She explained: ‘Me and Kevin were quite vulnerable so we were badly abused.

‘I had children and then again I think that the trouble with this legacy is that you tend to pick people that aren’t that sort of wholesome.

‘My ex was quite a bit of a bully really, and after a while i just wanted to be away from there.

‘I haven’t had a relationship since then.

‘It’s too loaded – it’s too heavy loaded – it’s too tense when the person wants to get all sexual.

‘It comes flooding back and I don’t want to deal with all these feelings, so it’s just easier to be busy and lonely.’

What is happening on the island now?  

In recent weeks, the island has appointed safeguarding officer Maria Battle, former chair of the Howell Dda University Health Board in Wales.

She is a director of the Caldey island Estate Company Ltd and since her appointment a page has appeared on the island’s website saying Caldey operates under the Catholic Safeguarding Standard Agency. 

This week, she announced that the Abbey has appointed Independent Safeguarding Consultant and former Assistant Police & Crime Commissioner for South Wales, Jan Pickles OBE to lead a ‘thorough review’ into historical claims of child abuse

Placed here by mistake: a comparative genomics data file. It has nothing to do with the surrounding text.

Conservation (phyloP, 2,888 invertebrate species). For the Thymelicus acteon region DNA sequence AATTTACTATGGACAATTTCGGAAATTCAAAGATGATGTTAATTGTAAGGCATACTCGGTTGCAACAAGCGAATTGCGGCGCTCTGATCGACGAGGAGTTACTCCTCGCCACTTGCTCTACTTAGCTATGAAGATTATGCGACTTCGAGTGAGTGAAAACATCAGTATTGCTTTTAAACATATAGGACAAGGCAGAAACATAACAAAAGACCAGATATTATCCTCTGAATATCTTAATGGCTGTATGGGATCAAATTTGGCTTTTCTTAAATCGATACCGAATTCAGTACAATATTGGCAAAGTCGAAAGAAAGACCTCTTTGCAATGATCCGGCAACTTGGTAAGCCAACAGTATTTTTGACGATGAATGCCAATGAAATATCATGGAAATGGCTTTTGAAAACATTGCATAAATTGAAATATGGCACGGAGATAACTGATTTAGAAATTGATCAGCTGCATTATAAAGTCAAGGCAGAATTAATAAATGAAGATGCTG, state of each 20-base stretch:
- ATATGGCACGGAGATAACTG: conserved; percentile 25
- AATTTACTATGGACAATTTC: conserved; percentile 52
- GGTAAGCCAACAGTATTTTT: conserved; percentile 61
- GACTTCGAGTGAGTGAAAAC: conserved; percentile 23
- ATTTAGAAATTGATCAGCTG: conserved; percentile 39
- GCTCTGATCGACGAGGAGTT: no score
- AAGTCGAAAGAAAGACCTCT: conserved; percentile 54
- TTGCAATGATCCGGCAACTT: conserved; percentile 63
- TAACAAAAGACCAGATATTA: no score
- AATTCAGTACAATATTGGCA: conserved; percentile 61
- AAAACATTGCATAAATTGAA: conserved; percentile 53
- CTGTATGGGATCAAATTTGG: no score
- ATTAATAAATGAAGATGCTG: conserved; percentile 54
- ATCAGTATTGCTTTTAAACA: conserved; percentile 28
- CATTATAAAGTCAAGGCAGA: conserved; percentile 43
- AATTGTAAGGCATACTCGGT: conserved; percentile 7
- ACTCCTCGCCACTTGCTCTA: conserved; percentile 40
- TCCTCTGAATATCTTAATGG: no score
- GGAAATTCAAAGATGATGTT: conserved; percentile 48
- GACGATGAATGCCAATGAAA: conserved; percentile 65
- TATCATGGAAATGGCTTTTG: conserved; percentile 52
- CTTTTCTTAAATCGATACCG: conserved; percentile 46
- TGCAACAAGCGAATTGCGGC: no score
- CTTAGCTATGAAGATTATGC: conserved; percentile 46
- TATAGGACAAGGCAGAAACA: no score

According to Battle, Mrs Pickles’ review will be entirely independent to the CICS – but will consider the allegations of Kevin O’Connell. 

The abbey is now under new leadership in the form of Fr Jan Rossey, who says he is committed to fostering openness and transparency within the monastery. 

Father Jan said: ‘In common with many other organisations, Caldey Abbey has, in the past, received disclosures and allegations involving members of the monastic community about their behaviour towards children.

 ‘We take these allegations very seriously and, in order to uphold our commitment to safeguarding, we have commissioned a leading Independent Safeguarding Consultant, Jan Pickles OBE, to conduct a thorough review.’

‘This review is about taking responsibility, learning from the past, and building a safe environment for everyone.’

A Dyfed-Powys police spokeswoman said: ‘All investigations have been concluded. There are currently no police investigations ongoing.

‘While we cannot prosecute persons who are deceased, all victims were asked to provide an account to police in order that any other persons linked to the offence could be investigated fully.

‘Each victim was offered a referral to appropriate support agencies and alongside the criminal investigation a safeguarding review was also undertaken.

‘Given the overall circumstances, Dyfed-Powys Police is satisfied that appropriate inquiries have been conducted.

‘All reports of sexual abuse are taken extremely seriously, and specially trained officers are appointed to investigate and support victims of non-recent abuse.’